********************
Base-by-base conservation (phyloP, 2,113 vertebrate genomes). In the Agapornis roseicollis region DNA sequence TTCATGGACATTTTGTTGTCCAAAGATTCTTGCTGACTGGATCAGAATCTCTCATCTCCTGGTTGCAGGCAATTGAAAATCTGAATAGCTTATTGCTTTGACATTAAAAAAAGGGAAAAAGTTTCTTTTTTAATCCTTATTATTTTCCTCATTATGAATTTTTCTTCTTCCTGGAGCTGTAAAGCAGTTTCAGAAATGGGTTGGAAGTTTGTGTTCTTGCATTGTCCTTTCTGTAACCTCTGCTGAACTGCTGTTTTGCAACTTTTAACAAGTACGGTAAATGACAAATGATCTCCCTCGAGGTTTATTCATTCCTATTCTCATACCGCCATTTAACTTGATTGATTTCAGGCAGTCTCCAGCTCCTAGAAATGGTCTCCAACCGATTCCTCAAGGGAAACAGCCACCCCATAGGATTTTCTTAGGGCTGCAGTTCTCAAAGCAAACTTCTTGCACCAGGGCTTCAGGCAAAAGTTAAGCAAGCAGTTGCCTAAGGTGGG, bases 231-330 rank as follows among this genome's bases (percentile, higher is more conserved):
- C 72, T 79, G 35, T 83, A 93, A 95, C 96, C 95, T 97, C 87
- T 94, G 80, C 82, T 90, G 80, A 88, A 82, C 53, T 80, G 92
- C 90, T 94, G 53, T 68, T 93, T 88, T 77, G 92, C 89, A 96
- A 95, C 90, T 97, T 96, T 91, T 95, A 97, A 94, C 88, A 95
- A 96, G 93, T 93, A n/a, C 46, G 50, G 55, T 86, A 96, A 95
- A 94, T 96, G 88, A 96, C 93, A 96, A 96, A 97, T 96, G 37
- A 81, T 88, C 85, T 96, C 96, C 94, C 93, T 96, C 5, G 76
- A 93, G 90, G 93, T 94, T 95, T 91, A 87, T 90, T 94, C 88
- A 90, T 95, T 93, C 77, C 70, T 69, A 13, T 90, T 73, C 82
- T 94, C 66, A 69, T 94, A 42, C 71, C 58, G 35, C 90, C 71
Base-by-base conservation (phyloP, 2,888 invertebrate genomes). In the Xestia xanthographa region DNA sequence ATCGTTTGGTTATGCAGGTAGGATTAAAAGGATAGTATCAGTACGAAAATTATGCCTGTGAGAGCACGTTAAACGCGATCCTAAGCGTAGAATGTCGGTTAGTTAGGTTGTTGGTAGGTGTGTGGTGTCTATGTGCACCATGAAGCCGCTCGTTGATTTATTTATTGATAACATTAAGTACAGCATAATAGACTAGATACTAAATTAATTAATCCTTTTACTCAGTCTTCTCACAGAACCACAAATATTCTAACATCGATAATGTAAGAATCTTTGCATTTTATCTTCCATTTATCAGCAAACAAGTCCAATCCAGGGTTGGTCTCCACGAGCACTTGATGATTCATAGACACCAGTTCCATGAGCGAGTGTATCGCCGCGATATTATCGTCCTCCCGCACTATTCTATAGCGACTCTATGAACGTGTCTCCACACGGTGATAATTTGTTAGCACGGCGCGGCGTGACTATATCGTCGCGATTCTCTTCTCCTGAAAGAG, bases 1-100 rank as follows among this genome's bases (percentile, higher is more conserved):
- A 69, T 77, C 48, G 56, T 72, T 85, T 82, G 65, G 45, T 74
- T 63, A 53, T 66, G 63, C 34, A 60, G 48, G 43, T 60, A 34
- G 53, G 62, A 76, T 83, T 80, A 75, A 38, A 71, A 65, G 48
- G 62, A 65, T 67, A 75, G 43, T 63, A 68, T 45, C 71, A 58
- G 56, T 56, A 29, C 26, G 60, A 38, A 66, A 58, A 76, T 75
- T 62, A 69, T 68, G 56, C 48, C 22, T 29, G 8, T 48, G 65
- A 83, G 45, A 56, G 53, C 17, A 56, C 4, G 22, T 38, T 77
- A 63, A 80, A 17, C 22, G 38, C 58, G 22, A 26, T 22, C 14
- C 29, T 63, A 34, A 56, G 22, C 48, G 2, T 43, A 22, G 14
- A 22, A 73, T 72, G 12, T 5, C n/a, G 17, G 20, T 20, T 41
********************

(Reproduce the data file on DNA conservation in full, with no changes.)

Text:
Base-by-base conservation (phyloP, 2,113 vertebrate genomes). In the Agapornis roseicollis region DNA sequence TTCATGGACATTTTGTTGTCCAAAGATTCTTGCTGACTGGATCAGAATCTCTCATCTCCTGGTTGCAGGCAATTGAAAATCTGAATAGCTTATTGCTTTGACATTAAAAAAAGGGAAAAAGTTTCTTTTTTAATCCTTATTATTTTCCTCATTATGAATTTTTCTTCTTCCTGGAGCTGTAAAGCAGTTTCAGAAATGGGTTGGAAGTTTGTGTTCTTGCATTGTCCTTTCTGTAACCTCTGCTGAACTGCTGTTTTGCAACTTTTAACAAGTACGGTAAATGACAAATGATCTCCCTCGAGGTTTATTCATTCCTATTCTCATACCGCCATTTAACTTGATTGATTTCAGGCAGTCTCCAGCTCCTAGAAATGGTCTCCAACCGATTCCTCAAGGGAAACAGCCACCCCATAGGATTTTCTTAGGGCTGCAGTTCTCAAAGCAAACTTCTTGCACCAGGGCTTCAGGCAAAAGTTAAGCAAGCAGTTGCCTAAGGTGGG, bases 231-330 rank as follows among this genome's bases (percentile, higher is more conserved):
- C 72, T 79, G 35, T 83, A 93, A 95, C 96, C 95, T 97, C 87
- T 94, G 80, C 82, T 90, G 80, A 88, A 82, C 53, T 80, G 92
- C 90, T 94, G 53, T 68, T 93, T 88, T 77, G 92, C 89, A 96
- A 95, C 90, T 97, T 96, T 91, T 95, A 97, A 94, C 88, A 95
- A 96, G 93, T 93, A n/a, C 46, G 50, G 55, T 86, A 96, A 95
- A 94, T 96, G 88, A 96, C 93, A 96, A 96, A 97, T 96, G 37
- A 81, T 88, C 85, T 96, C 96, C 94, C 93, T 96, C 5, G 76
- A 93, G 90, G 93, T 94, T 95, T 91, A 87, T 90, T 94, C 88
- A 90, T 95, T 93, C 77, C 70, T 69, A 13, T 90, T 73, C 82
- T 94, C 66, A 69, T 94, A 42, C 71, C 58, G 35, C 90, C 71
Base-by-base conservation (phyloP, 2,888 invertebrate genomes). In the Xestia xanthographa region DNA sequence ATCGTTTGGTTATGCAGGTAGGATTAAAAGGATAGTATCAGTACGAAAATTATGCCTGTGAGAGCACGTTAAACGCGATCCTAAGCGTAGAATGTCGGTTAGTTAGGTTGTTGGTAGGTGTGTGGTGTCTATGTGCACCATGAAGCCGCTCGTTGATTTATTTATTGATAACATTAAGTACAGCATAATAGACTAGATACTAAATTAATTAATCCTTTTACTCAGTCTTCTCACAGAACCACAAATATTCTAACATCGATAATGTAAGAATCTTTGCATTTTATCTTCCATTTATCAGCAAACAAGTCCAATCCAGGGTTGGTCTCCACGAGCACTTGATGATTCATAGACACCAGTTCCATGAGCGAGTGTATCGCCGCGATATTATCGTCCTCCCGCACTATTCTATAGCGACTCTATGAACGTGTCTCCACACGGTGATAATTTGTTAGCACGGCGCGGCGTGACTATATCGTCGCGATTCTCTTCTCCTGAAAGAG, bases 1-100 rank as follows among this genome's bases (percentile, higher is more conserved):
- A 69, T 77, C 48, G 56, T 72, T 85, T 82, G 65, G 45, T 74
- T 63, A 53, T 66, G 63, C 34, A 60, G 48, G 43, T 60, A 34
- G 53, G 62, A 76, T 83, T 80, A 75, A 38, A 71, A 65, G 48
- G 62, A 65, T 67, A 75, G 43, T 63, A 68, T 45, C 71, A 58
- G 56, T 56, A 29, C 26, G 60, A 38, A 66, A 58, A 76, T 75
- T 62, A 69, T 68, G 56, C 48, C 22, T 29, G 8, T 48, G 65
- A 83, G 45, A 56, G 53, C 17, A 56, C 4, G 22, T 38, T 77
- A 63, A 80, A 17, C 22, G 38, C 58, G 22, A 26, T 22, C 14
- C 29, T 63, A 34, A 56, G 22, C 48, G 2, T 43, A 22, G 14
- A 22, A 73, T 72, G 12, T 5, C n/a, G 17, G 20, T 20, T 41